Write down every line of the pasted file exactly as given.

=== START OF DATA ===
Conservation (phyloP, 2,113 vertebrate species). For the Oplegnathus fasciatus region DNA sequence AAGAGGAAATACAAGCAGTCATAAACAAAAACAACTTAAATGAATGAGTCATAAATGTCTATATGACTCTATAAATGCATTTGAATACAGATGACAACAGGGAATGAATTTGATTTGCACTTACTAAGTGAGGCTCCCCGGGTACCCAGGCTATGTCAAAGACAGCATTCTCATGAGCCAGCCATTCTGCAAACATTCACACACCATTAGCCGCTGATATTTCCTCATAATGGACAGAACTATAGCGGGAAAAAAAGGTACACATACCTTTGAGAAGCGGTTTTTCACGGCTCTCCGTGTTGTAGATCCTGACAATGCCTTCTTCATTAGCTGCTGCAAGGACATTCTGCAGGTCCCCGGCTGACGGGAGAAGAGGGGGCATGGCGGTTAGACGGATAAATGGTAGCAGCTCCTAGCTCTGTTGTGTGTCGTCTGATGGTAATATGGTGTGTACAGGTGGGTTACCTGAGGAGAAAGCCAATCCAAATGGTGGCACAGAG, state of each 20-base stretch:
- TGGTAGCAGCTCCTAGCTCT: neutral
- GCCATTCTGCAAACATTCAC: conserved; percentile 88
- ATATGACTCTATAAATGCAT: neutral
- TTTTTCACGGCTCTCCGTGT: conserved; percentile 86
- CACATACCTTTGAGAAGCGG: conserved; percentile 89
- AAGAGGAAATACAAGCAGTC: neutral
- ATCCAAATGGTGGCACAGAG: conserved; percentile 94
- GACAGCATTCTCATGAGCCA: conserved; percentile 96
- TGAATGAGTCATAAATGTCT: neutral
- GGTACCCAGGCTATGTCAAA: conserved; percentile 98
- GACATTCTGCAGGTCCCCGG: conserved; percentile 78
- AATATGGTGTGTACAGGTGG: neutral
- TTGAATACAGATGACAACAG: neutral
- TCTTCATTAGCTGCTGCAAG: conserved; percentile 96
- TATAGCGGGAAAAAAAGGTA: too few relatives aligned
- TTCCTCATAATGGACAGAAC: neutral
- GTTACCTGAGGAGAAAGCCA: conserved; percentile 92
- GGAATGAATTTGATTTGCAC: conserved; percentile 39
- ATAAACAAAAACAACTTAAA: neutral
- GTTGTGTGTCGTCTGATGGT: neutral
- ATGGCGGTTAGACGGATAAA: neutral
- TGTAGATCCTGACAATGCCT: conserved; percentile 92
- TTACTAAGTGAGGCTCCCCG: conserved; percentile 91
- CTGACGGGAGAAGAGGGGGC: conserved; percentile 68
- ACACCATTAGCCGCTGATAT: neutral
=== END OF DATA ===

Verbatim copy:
Conservation (phyloP, 2,113 vertebrate species). For the Oplegnathus fasciatus region DNA sequence AAGAGGAAATACAAGCAGTCATAAACAAAAACAACTTAAATGAATGAGTCATAAATGTCTATATGACTCTATAAATGCATTTGAATACAGATGACAACAGGGAATGAATTTGATTTGCACTTACTAAGTGAGGCTCCCCGGGTACCCAGGCTATGTCAAAGACAGCATTCTCATGAGCCAGCCATTCTGCAAACATTCACACACCATTAGCCGCTGATATTTCCTCATAATGGACAGAACTATAGCGGGAAAAAAAGGTACACATACCTTTGAGAAGCGGTTTTTCACGGCTCTCCGTGTTGTAGATCCTGACAATGCCTTCTTCATTAGCTGCTGCAAGGACATTCTGCAGGTCCCCGGCTGACGGGAGAAGAGGGGGCATGGCGGTTAGACGGATAAATGGTAGCAGCTCCTAGCTCTGTTGTGTGTCGTCTGATGGTAATATGGTGTGTACAGGTGGGTTACCTGAGGAGAAAGCCAATCCAAATGGTGGCACAGAG, state of each 20-base stretch:
- TGGTAGCAGCTCCTAGCTCT: neutral
- GCCATTCTGCAAACATTCAC: conserved; percentile 88
- ATATGACTCTATAAATGCAT: neutral
- TTTTTCACGGCTCTCCGTGT: conserved; percentile 86
- CACATACCTTTGAGAAGCGG: conserved; percentile 89
- AAGAGGAAATACAAGCAGTC: neutral
- ATCCAAATGGTGGCACAGAG: conserved; percentile 94
- GACAGCATTCTCATGAGCCA: conserved; percentile 96
- TGAATGAGTCATAAATGTCT: neutral
- GGTACCCAGGCTATGTCAAA: conserved; percentile 98
- GACATTCTGCAGGTCCCCGG: conserved; percentile 78
- AATATGGTGTGTACAGGTGG: neutral
- TTGAATACAGATGACAACAG: neutral
- TCTTCATTAGCTGCTGCAAG: conserved; percentile 96
- TATAGCGGGAAAAAAAGGTA: too few relatives aligned
- TTCCTCATAATGGACAGAAC: neutral
- GTTACCTGAGGAGAAAGCCA: conserved; percentile 92
- GGAATGAATTTGATTTGCAC: conserved; percentile 39
- ATAAACAAAAACAACTTAAA: neutral
- GTTGTGTGTCGTCTGATGGT: neutral
- ATGGCGGTTAGACGGATAAA: neutral
- TGTAGATCCTGACAATGCCT: conserved; percentile 92
- TTACTAAGTGAGGCTCCCCG: conserved; percentile 91
- CTGACGGGAGAAGAGGGGGC: conserved; percentile 68
- ACACCATTAGCCGCTGATAT: neutral